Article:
A Silicon Valley Toxics Coalition (SVTC) team will be conducting primary research on the impact of e-waste in India. SVTC's executive director Sheila Davis, intern Serena, and Lauren Ornelas, Campaign Director of SVTC, will be chronicling their activities and findings in a blog and publishing videos of the journey.
Sometimes companies need to be reminded of their environmental commitments--like HP's 2007 promise to stop putting toxic chemicals in their computer products. That's why Greenpeace activists climbed to the top of HP's global headquarters in Palo Alto California , and William Shatner (yes, Captain James T. Kirk) recorded a special voice message for all the staff in the building.
Since 2006, Greenpeace has been campaigning to green our electronics, challenging the sector’s leading companies to reduce their environmental footprint and meet the growing demand for greener devices. From acting to combat climate change by increasing the use of renewable energy in the supply chain, to helping to build a toxic-free future by eliminating the worst hazardous chemicals, now is the moment for the industry to help us design a different future. The report ‘Greener Gadgets: Designing the future’ gives a snapshot of the progress achieved by the industry so far in combatting these major environmental issues and laid out the challenges ahead.
Less than 10% of discarded electronics products are currently recycled. The United States and many other developed countries have exported e-waste primarily to Asia knowing full well that it carried with it a real harm to the poor communities where it would be discarded. There is an urgent need for manufacturers of electronics products to take responsibility for their products from production through to the end-of-life.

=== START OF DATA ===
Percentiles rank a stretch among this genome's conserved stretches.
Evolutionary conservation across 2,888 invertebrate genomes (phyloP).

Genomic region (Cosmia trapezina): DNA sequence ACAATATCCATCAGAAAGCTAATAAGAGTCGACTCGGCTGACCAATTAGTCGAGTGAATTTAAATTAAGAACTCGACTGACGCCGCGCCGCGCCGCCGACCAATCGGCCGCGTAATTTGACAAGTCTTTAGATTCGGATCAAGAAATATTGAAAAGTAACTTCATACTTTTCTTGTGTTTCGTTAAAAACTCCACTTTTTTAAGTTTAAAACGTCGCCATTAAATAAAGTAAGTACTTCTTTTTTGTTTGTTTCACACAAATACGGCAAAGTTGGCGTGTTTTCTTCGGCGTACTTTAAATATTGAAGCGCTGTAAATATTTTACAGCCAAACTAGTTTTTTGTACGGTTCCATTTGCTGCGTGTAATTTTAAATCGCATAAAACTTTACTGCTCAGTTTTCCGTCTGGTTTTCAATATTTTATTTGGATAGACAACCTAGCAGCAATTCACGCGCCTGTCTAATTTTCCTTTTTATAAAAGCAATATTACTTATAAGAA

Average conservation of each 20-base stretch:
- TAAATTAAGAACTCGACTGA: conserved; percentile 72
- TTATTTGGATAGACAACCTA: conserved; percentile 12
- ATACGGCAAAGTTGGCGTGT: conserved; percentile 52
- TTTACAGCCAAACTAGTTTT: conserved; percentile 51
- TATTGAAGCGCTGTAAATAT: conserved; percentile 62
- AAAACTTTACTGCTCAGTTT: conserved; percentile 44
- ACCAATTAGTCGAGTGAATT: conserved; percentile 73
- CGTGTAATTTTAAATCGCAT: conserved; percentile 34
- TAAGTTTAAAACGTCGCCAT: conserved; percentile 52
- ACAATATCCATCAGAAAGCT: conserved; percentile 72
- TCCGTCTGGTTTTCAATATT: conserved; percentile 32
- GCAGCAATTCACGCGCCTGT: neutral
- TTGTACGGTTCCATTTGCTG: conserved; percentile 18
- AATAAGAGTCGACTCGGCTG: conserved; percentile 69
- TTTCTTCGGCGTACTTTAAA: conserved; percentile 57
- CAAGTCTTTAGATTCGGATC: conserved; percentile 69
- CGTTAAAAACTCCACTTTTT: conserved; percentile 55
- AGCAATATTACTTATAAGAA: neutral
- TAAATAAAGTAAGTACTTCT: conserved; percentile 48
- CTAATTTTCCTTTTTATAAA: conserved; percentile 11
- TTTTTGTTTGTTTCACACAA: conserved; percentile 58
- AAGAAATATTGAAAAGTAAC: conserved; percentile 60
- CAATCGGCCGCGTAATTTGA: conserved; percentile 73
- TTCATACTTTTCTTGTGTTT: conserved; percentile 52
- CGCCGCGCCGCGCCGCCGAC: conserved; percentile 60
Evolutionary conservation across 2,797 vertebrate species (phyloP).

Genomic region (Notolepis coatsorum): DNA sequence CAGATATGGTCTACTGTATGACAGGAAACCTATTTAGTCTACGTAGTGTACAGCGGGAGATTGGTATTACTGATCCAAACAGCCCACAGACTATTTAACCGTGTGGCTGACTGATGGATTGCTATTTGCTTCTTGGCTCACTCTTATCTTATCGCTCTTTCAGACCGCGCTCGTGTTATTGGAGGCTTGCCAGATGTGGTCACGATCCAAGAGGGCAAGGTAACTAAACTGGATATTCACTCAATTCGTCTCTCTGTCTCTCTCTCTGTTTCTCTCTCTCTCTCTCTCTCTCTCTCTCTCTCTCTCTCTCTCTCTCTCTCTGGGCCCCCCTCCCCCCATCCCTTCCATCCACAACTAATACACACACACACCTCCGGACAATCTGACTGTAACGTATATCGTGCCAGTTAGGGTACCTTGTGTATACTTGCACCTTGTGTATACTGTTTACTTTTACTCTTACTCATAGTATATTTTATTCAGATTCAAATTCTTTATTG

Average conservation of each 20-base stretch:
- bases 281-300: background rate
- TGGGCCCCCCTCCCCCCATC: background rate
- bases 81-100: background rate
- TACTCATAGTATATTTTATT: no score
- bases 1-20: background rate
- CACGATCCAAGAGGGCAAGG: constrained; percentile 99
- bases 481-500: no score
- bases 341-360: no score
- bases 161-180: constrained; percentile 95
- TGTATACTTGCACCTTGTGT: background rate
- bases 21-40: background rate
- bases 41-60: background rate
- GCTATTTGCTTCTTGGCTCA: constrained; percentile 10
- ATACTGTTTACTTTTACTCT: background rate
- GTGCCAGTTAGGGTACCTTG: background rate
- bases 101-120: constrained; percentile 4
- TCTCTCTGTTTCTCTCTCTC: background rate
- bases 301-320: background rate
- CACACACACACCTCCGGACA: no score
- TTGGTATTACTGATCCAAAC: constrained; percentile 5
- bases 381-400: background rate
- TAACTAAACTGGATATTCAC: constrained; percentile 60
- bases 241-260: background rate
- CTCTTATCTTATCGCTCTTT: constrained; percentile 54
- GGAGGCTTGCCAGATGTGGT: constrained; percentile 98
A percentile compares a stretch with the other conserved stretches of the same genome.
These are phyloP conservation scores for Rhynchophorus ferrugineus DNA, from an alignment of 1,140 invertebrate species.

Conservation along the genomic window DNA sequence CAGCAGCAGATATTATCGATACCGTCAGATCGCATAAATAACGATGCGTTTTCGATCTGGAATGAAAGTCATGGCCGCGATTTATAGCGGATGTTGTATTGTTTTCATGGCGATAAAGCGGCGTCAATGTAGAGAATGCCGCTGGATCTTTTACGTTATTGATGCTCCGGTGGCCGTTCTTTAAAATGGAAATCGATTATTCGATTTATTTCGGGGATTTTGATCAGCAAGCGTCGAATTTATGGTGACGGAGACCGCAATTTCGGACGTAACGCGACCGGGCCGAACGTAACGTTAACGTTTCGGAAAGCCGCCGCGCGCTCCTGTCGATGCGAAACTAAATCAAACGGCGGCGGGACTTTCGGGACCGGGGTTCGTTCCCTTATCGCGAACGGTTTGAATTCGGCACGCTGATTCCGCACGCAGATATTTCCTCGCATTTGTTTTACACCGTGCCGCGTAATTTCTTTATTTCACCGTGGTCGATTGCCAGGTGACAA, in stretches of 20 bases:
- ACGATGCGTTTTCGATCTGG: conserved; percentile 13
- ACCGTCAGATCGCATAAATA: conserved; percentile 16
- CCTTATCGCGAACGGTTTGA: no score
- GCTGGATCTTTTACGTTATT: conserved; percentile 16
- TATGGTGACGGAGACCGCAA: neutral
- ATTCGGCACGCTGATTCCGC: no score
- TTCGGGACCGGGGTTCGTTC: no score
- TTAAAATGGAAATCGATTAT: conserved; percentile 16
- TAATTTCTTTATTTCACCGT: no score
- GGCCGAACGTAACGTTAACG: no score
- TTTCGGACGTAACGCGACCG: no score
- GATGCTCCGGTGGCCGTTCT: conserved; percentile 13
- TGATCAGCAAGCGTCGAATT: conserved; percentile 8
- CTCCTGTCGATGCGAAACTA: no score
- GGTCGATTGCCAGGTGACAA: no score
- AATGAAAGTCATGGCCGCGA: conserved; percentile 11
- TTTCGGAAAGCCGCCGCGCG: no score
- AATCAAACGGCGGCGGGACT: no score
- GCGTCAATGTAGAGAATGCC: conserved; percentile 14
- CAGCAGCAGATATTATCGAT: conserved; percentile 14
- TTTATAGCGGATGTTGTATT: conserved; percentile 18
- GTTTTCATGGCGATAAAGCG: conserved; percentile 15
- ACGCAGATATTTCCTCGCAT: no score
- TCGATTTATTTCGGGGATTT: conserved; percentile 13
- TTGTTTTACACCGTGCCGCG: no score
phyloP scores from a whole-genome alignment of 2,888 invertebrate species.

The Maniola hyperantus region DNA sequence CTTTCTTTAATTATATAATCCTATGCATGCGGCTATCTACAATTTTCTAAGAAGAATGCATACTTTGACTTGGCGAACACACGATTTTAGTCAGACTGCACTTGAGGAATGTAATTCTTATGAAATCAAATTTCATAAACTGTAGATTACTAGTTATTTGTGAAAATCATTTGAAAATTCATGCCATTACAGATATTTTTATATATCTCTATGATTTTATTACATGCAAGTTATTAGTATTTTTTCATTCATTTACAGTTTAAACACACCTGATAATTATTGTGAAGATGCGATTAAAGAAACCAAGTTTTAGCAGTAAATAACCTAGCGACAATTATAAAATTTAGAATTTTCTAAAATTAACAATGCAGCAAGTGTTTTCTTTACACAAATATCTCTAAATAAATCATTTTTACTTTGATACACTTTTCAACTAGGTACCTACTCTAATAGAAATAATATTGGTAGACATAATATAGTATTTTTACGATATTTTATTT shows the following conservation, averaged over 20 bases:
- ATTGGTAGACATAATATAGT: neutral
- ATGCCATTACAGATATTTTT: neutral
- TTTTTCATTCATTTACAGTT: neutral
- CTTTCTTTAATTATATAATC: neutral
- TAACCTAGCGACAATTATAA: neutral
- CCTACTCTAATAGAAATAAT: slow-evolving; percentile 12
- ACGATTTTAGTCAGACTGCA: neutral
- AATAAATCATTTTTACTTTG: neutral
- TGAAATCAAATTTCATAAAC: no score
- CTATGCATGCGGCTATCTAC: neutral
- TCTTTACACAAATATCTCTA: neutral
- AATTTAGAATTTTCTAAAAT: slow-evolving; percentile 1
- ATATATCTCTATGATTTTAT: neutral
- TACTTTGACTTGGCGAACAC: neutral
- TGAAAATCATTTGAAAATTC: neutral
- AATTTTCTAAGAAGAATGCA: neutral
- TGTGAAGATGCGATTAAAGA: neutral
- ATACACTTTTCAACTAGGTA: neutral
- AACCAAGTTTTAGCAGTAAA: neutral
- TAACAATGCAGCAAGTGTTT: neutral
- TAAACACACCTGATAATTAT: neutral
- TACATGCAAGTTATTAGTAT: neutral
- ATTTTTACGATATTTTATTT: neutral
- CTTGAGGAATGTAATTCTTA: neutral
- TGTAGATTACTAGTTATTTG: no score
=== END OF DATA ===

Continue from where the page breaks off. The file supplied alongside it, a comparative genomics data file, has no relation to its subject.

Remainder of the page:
In this concept paper Toxics Link explores the following key questions In the day long workshop on 11 December,Toxics Link will bring together stakeholders from all over the world to discuss the existing take back modelsto further explore these questions and with the help of national and international experts come up with possible options for India. Key questions: 1. What kind of Take back system will work in India 2. How do we decide the scale of such collection system 3. Do we need to have different models for different product groups 4 How to gather the right data to monitor and improve the take back system